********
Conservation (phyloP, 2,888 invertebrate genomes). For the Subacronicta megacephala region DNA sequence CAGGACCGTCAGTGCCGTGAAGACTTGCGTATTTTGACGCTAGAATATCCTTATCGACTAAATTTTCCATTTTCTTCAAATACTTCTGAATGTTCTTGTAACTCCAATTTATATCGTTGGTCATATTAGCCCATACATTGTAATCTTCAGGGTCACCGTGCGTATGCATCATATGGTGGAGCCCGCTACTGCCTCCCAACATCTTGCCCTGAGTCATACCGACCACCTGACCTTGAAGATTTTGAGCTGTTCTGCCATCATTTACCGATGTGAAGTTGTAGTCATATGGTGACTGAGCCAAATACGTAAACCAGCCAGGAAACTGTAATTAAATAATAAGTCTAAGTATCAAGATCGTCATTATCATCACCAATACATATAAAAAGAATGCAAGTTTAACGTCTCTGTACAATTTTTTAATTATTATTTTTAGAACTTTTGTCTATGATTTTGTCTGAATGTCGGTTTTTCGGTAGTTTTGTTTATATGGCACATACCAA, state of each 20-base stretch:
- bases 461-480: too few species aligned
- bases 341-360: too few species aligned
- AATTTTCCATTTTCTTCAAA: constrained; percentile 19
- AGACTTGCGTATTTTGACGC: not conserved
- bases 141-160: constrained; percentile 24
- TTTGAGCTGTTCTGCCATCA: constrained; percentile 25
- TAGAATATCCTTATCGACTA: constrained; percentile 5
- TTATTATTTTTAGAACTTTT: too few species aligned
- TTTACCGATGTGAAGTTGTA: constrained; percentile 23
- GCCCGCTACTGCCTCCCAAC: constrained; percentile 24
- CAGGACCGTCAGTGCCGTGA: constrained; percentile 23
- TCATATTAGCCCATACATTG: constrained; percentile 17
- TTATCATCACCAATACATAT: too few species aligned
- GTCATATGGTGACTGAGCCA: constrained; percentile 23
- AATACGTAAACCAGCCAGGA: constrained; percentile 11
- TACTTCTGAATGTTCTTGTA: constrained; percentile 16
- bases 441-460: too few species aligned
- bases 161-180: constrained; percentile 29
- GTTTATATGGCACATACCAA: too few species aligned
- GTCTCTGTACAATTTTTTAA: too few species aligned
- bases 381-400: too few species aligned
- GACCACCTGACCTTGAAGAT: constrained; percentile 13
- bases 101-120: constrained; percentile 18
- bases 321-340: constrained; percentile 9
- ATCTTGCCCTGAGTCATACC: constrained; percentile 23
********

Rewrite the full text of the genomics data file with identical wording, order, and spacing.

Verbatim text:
Conservation (phyloP, 2,888 invertebrate genomes). For the Subacronicta megacephala region DNA sequence CAGGACCGTCAGTGCCGTGAAGACTTGCGTATTTTGACGCTAGAATATCCTTATCGACTAAATTTTCCATTTTCTTCAAATACTTCTGAATGTTCTTGTAACTCCAATTTATATCGTTGGTCATATTAGCCCATACATTGTAATCTTCAGGGTCACCGTGCGTATGCATCATATGGTGGAGCCCGCTACTGCCTCCCAACATCTTGCCCTGAGTCATACCGACCACCTGACCTTGAAGATTTTGAGCTGTTCTGCCATCATTTACCGATGTGAAGTTGTAGTCATATGGTGACTGAGCCAAATACGTAAACCAGCCAGGAAACTGTAATTAAATAATAAGTCTAAGTATCAAGATCGTCATTATCATCACCAATACATATAAAAAGAATGCAAGTTTAACGTCTCTGTACAATTTTTTAATTATTATTTTTAGAACTTTTGTCTATGATTTTGTCTGAATGTCGGTTTTTCGGTAGTTTTGTTTATATGGCACATACCAA, state of each 20-base stretch:
- bases 461-480: too few species aligned
- bases 341-360: too few species aligned
- AATTTTCCATTTTCTTCAAA: constrained; percentile 19
- AGACTTGCGTATTTTGACGC: not conserved
- bases 141-160: constrained; percentile 24
- TTTGAGCTGTTCTGCCATCA: constrained; percentile 25
- TAGAATATCCTTATCGACTA: constrained; percentile 5
- TTATTATTTTTAGAACTTTT: too few species aligned
- TTTACCGATGTGAAGTTGTA: constrained; percentile 23
- GCCCGCTACTGCCTCCCAAC: constrained; percentile 24
- CAGGACCGTCAGTGCCGTGA: constrained; percentile 23
- TCATATTAGCCCATACATTG: constrained; percentile 17
- TTATCATCACCAATACATAT: too few species aligned
- GTCATATGGTGACTGAGCCA: constrained; percentile 23
- AATACGTAAACCAGCCAGGA: constrained; percentile 11
- TACTTCTGAATGTTCTTGTA: constrained; percentile 16
- bases 441-460: too few species aligned
- bases 161-180: constrained; percentile 29
- GTTTATATGGCACATACCAA: too few species aligned
- GTCTCTGTACAATTTTTTAA: too few species aligned
- bases 381-400: too few species aligned
- GACCACCTGACCTTGAAGAT: constrained; percentile 13
- bases 101-120: constrained; percentile 18
- bases 321-340: constrained; percentile 9
- ATCTTGCCCTGAGTCATACC: constrained; percentile 23